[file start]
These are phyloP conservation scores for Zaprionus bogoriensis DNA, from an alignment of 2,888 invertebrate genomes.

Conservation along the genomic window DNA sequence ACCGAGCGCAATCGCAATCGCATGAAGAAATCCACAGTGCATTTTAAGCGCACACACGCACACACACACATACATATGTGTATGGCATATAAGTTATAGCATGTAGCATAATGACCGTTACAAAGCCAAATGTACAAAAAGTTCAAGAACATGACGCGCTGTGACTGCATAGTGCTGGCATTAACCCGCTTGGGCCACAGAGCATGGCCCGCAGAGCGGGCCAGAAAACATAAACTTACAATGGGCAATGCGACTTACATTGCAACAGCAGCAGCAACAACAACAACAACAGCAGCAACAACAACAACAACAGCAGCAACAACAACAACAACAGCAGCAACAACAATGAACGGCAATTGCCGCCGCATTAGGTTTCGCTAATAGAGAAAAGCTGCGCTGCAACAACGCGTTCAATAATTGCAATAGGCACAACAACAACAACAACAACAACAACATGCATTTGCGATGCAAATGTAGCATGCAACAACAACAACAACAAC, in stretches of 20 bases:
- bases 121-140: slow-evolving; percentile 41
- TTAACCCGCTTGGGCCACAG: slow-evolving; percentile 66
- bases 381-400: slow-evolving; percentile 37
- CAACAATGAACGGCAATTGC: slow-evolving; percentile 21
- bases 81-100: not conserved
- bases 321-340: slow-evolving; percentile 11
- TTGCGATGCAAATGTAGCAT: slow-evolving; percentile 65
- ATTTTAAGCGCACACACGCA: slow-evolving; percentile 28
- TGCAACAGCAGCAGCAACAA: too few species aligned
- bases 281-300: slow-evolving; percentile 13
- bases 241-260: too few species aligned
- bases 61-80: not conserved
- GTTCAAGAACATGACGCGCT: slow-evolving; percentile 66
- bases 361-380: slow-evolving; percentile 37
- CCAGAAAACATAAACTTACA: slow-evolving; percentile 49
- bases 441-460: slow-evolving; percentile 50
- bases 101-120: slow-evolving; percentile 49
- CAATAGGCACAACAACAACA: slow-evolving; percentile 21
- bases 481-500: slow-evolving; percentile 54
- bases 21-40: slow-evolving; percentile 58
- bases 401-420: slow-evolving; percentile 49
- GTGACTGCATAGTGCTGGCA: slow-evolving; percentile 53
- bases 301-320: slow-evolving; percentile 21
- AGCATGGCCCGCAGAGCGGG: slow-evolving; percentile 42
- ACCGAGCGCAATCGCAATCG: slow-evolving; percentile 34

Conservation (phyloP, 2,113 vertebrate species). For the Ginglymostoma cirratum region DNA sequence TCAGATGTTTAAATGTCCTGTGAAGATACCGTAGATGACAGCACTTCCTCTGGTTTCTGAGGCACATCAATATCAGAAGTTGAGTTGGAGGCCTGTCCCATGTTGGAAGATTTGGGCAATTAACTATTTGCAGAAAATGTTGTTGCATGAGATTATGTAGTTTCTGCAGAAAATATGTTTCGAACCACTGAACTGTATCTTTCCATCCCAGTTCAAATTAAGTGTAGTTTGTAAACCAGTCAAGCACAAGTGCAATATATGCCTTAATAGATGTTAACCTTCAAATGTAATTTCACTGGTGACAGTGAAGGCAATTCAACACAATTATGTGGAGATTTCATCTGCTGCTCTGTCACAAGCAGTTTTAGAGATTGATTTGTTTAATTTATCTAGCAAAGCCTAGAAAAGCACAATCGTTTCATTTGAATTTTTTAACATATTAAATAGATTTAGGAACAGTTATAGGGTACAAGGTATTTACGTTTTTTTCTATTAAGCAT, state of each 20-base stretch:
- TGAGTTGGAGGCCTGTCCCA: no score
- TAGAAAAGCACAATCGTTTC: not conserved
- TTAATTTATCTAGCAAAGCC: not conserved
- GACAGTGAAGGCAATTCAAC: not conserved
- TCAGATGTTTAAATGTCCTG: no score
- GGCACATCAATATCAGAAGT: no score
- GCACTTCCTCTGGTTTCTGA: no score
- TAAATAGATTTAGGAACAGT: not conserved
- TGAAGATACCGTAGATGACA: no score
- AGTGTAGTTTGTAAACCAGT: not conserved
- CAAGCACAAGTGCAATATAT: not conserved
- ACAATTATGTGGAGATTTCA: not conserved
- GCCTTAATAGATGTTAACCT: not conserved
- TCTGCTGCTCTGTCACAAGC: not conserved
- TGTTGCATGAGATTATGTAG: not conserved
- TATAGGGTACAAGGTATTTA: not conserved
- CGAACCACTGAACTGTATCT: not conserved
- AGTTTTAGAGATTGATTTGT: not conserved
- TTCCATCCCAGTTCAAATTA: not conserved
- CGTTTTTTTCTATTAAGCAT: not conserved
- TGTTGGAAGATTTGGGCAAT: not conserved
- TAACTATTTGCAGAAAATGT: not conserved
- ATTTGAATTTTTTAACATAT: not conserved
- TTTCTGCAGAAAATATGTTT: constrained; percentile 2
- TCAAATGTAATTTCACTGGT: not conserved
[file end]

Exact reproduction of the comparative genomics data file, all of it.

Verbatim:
These are phyloP conservation scores for Zaprionus bogoriensis DNA, from an alignment of 2,888 invertebrate genomes.

Conservation along the genomic window DNA sequence ACCGAGCGCAATCGCAATCGCATGAAGAAATCCACAGTGCATTTTAAGCGCACACACGCACACACACACATACATATGTGTATGGCATATAAGTTATAGCATGTAGCATAATGACCGTTACAAAGCCAAATGTACAAAAAGTTCAAGAACATGACGCGCTGTGACTGCATAGTGCTGGCATTAACCCGCTTGGGCCACAGAGCATGGCCCGCAGAGCGGGCCAGAAAACATAAACTTACAATGGGCAATGCGACTTACATTGCAACAGCAGCAGCAACAACAACAACAACAGCAGCAACAACAACAACAACAGCAGCAACAACAACAACAACAGCAGCAACAACAATGAACGGCAATTGCCGCCGCATTAGGTTTCGCTAATAGAGAAAAGCTGCGCTGCAACAACGCGTTCAATAATTGCAATAGGCACAACAACAACAACAACAACAACAACATGCATTTGCGATGCAAATGTAGCATGCAACAACAACAACAACAAC, in stretches of 20 bases:
- bases 121-140: slow-evolving; percentile 41
- TTAACCCGCTTGGGCCACAG: slow-evolving; percentile 66
- bases 381-400: slow-evolving; percentile 37
- CAACAATGAACGGCAATTGC: slow-evolving; percentile 21
- bases 81-100: not conserved
- bases 321-340: slow-evolving; percentile 11
- TTGCGATGCAAATGTAGCAT: slow-evolving; percentile 65
- ATTTTAAGCGCACACACGCA: slow-evolving; percentile 28
- TGCAACAGCAGCAGCAACAA: too few species aligned
- bases 281-300: slow-evolving; percentile 13
- bases 241-260: too few species aligned
- bases 61-80: not conserved
- GTTCAAGAACATGACGCGCT: slow-evolving; percentile 66
- bases 361-380: slow-evolving; percentile 37
- CCAGAAAACATAAACTTACA: slow-evolving; percentile 49
- bases 441-460: slow-evolving; percentile 50
- bases 101-120: slow-evolving; percentile 49
- CAATAGGCACAACAACAACA: slow-evolving; percentile 21
- bases 481-500: slow-evolving; percentile 54
- bases 21-40: slow-evolving; percentile 58
- bases 401-420: slow-evolving; percentile 49
- GTGACTGCATAGTGCTGGCA: slow-evolving; percentile 53
- bases 301-320: slow-evolving; percentile 21
- AGCATGGCCCGCAGAGCGGG: slow-evolving; percentile 42
- ACCGAGCGCAATCGCAATCG: slow-evolving; percentile 34

Conservation (phyloP, 2,113 vertebrate species). For the Ginglymostoma cirratum region DNA sequence TCAGATGTTTAAATGTCCTGTGAAGATACCGTAGATGACAGCACTTCCTCTGGTTTCTGAGGCACATCAATATCAGAAGTTGAGTTGGAGGCCTGTCCCATGTTGGAAGATTTGGGCAATTAACTATTTGCAGAAAATGTTGTTGCATGAGATTATGTAGTTTCTGCAGAAAATATGTTTCGAACCACTGAACTGTATCTTTCCATCCCAGTTCAAATTAAGTGTAGTTTGTAAACCAGTCAAGCACAAGTGCAATATATGCCTTAATAGATGTTAACCTTCAAATGTAATTTCACTGGTGACAGTGAAGGCAATTCAACACAATTATGTGGAGATTTCATCTGCTGCTCTGTCACAAGCAGTTTTAGAGATTGATTTGTTTAATTTATCTAGCAAAGCCTAGAAAAGCACAATCGTTTCATTTGAATTTTTTAACATATTAAATAGATTTAGGAACAGTTATAGGGTACAAGGTATTTACGTTTTTTTCTATTAAGCAT, state of each 20-base stretch:
- TGAGTTGGAGGCCTGTCCCA: no score
- TAGAAAAGCACAATCGTTTC: not conserved
- TTAATTTATCTAGCAAAGCC: not conserved
- GACAGTGAAGGCAATTCAAC: not conserved
- TCAGATGTTTAAATGTCCTG: no score
- GGCACATCAATATCAGAAGT: no score
- GCACTTCCTCTGGTTTCTGA: no score
- TAAATAGATTTAGGAACAGT: not conserved
- TGAAGATACCGTAGATGACA: no score
- AGTGTAGTTTGTAAACCAGT: not conserved
- CAAGCACAAGTGCAATATAT: not conserved
- ACAATTATGTGGAGATTTCA: not conserved
- GCCTTAATAGATGTTAACCT: not conserved
- TCTGCTGCTCTGTCACAAGC: not conserved
- TGTTGCATGAGATTATGTAG: not conserved
- TATAGGGTACAAGGTATTTA: not conserved
- CGAACCACTGAACTGTATCT: not conserved
- AGTTTTAGAGATTGATTTGT: not conserved
- TTCCATCCCAGTTCAAATTA: not conserved
- CGTTTTTTTCTATTAAGCAT: not conserved
- TGTTGGAAGATTTGGGCAAT: not conserved
- TAACTATTTGCAGAAAATGT: not conserved
- ATTTGAATTTTTTAACATAT: not conserved
- TTTCTGCAGAAAATATGTTT: constrained; percentile 2
- TCAAATGTAATTTCACTGGT: not conserved